One of the defining features of funeral doom is its use of extremely low and downtuned guitar tones. This choice results in a sense of immense heaviness, a characteristic that is shared with other subgenres of metal music, but taken to an extreme in funeral doom. The slow and deliberate pace of funeral doom compositions allows these heavy tones to resonate and reverberate, enveloping the listener in a suffocating sonic embrace.

Pioneering Funeral Doom Bands: Shaping the Sound of Metal Music

As funeral doom began to take shape as a distinct subgenre within metal music, several pioneering bands emerged to define its sound and aesthetics. These bands not only contributed to the development of funeral doom but also left an indelible mark on the broader metal music landscape.

1. Thergothon: The Funeral Doom Trailblazers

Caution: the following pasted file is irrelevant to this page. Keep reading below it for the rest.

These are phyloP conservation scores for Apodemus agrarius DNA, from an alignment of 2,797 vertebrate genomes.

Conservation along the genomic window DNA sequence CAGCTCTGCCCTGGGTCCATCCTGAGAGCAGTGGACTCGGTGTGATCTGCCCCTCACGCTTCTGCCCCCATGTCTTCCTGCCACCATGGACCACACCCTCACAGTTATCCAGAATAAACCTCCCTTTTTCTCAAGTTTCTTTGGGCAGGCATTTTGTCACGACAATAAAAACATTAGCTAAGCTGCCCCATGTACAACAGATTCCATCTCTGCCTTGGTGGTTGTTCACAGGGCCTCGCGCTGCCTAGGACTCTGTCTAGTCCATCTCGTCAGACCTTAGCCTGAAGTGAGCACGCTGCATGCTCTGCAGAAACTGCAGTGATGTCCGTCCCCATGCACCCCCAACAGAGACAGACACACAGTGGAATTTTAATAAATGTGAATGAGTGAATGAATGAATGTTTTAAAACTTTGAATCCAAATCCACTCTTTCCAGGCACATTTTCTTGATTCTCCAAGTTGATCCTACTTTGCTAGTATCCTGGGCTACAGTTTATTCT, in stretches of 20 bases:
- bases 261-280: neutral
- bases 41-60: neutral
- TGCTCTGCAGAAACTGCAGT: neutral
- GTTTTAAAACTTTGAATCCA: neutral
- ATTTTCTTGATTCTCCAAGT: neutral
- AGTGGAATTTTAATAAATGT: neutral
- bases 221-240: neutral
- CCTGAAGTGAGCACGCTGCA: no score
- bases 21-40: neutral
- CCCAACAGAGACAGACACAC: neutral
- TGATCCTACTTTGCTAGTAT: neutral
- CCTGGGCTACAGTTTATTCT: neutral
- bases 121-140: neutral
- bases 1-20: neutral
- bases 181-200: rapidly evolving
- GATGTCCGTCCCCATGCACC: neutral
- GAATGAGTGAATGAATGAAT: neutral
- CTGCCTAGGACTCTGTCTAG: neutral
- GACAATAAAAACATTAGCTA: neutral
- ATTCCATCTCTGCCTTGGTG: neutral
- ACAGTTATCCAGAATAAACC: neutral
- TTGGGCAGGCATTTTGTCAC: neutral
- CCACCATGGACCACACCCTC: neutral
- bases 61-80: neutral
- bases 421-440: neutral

Thergothon, hailing from Finland, is often credited as one of the earliest funeral doom bands. Their 1991 demo “Fhtagn nagh Yog-Sothoth” and the subsequent album “Stream from the Heavens” (1994) laid the groundwork for what funeral doom could be. Thergothon’s use of slow, mournful melodies and deep growling vocals set a standard for the genre and influenced countless metal bands that followed.

2. Skepticism: The Funeral Doom Architects

Skepticism, also from Finland, further refined the funeral doom sound with their debut album “Stormcrowfleet” in 1995. Their incorporation of atmospheric elements, such as keyboard textures and funeral dirges, added a new dimension to funeral doom music. Skepticism’s unique blend of heaviness and atmosphere demonstrated the genre’s capacity to evoke profound emotional responses, pushing the boundaries of what metal music could achieve.